My teacher and Imam spoke about the significance and the lesson in this particular Eid just days ago, and I wanted to share it with my children somehow. Essentially, this Eid is about the sacrifices that we make in the way of Allah. And whilst it is obligatory upon us to give Sadaqa (charity) during this celebration, mainly either meat or the value of slaughtering an animal to give to the poor, it is also a reminder of the nature of giving and sacrifice in general.
We must give of ourselves to benefit others. Whether it be our time, our wealth, our aid or our skills, we must ask ourselves, what is our Ismail? What is it that we are sacrificing, giving to others, in the way of Allah? And in what manner are we doing this? Do we hesitate? Do we overthink the matter? Do we give $20 to the person in need when we have $100 in our wallet, or do we give it all? Neither Ibrahim nor Ismail (peace be upon them both) hesitated, or flinched, in carrying out the command of Allah. They did so with certitude of Love for Allah.
I really wanted to pass this lesson onto my eldest daughter (my little one is not two years old yet), so I decided to create a ‘Giving Tree’ for her. The concept of the tree is that we write down things that we think we should be giving to others, and hang it on the tree to remain in our house during the Eid period as a reminder.
J (my eldest) has been struggling with sharing lately, especially with her little sister, who obviously wants everything that her older sister has. So when putting the tree together we spoke about how it was important to share, to give what we love to others, like to her younger sister. And whilst we may be left with what may seem to be nothing, this act of giving and sacrificing will please Allah, so ultimately, we are in reality given the greatest gift in return, the love of Allah.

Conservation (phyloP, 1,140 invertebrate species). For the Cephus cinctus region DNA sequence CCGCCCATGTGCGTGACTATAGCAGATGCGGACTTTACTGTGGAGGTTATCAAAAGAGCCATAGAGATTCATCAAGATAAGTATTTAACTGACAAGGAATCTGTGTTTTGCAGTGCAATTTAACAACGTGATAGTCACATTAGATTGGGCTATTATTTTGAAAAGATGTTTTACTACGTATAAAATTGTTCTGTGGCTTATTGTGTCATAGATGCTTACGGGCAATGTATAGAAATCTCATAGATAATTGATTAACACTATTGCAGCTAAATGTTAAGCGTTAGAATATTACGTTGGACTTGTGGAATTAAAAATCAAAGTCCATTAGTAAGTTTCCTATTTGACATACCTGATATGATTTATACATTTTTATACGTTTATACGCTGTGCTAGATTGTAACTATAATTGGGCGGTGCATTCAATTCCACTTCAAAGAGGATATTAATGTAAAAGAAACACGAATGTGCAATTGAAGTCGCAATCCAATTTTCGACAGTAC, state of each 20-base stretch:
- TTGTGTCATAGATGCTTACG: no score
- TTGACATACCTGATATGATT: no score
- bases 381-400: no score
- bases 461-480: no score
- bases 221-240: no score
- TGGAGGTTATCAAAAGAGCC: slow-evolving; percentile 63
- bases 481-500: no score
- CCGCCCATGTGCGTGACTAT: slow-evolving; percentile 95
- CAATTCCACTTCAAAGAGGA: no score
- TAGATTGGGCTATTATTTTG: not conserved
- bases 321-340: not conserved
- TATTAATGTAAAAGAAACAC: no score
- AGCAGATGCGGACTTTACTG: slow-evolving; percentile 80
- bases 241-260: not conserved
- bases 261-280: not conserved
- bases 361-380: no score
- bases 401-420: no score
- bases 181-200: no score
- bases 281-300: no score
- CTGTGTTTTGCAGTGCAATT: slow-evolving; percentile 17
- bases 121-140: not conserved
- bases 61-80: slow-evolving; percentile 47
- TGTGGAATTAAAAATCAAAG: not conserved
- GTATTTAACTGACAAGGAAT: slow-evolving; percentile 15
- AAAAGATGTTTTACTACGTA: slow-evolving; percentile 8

As for how we put it together, I foraged some blossoms from a park in my suburb, trimmed the ends and arranged them in a garden pot with some florist’s foam. The “Eid Mubarak” sign is the one we used last Eid, from Nayma.Co. I used some glitter tape to stick the sign to the wall. We used gift tags to write down what we wanted to ‘give’ to hang on the branches.
This particular character of sacrifice that Eid ul-Adha centres around has made me think about what it is that I sacrifice in the way of Allah. For one, I know that I don’t give enough time to nurture my relationship with Allah, nor do I give enough time to the people around me, such as friends and family, to help them if need be, and to simply be there for them. So my own personal aim is to consciously strive to give more time to these.
What is that you would like to sacrifice, to give to others?
This article was originally published on themodestlife.co.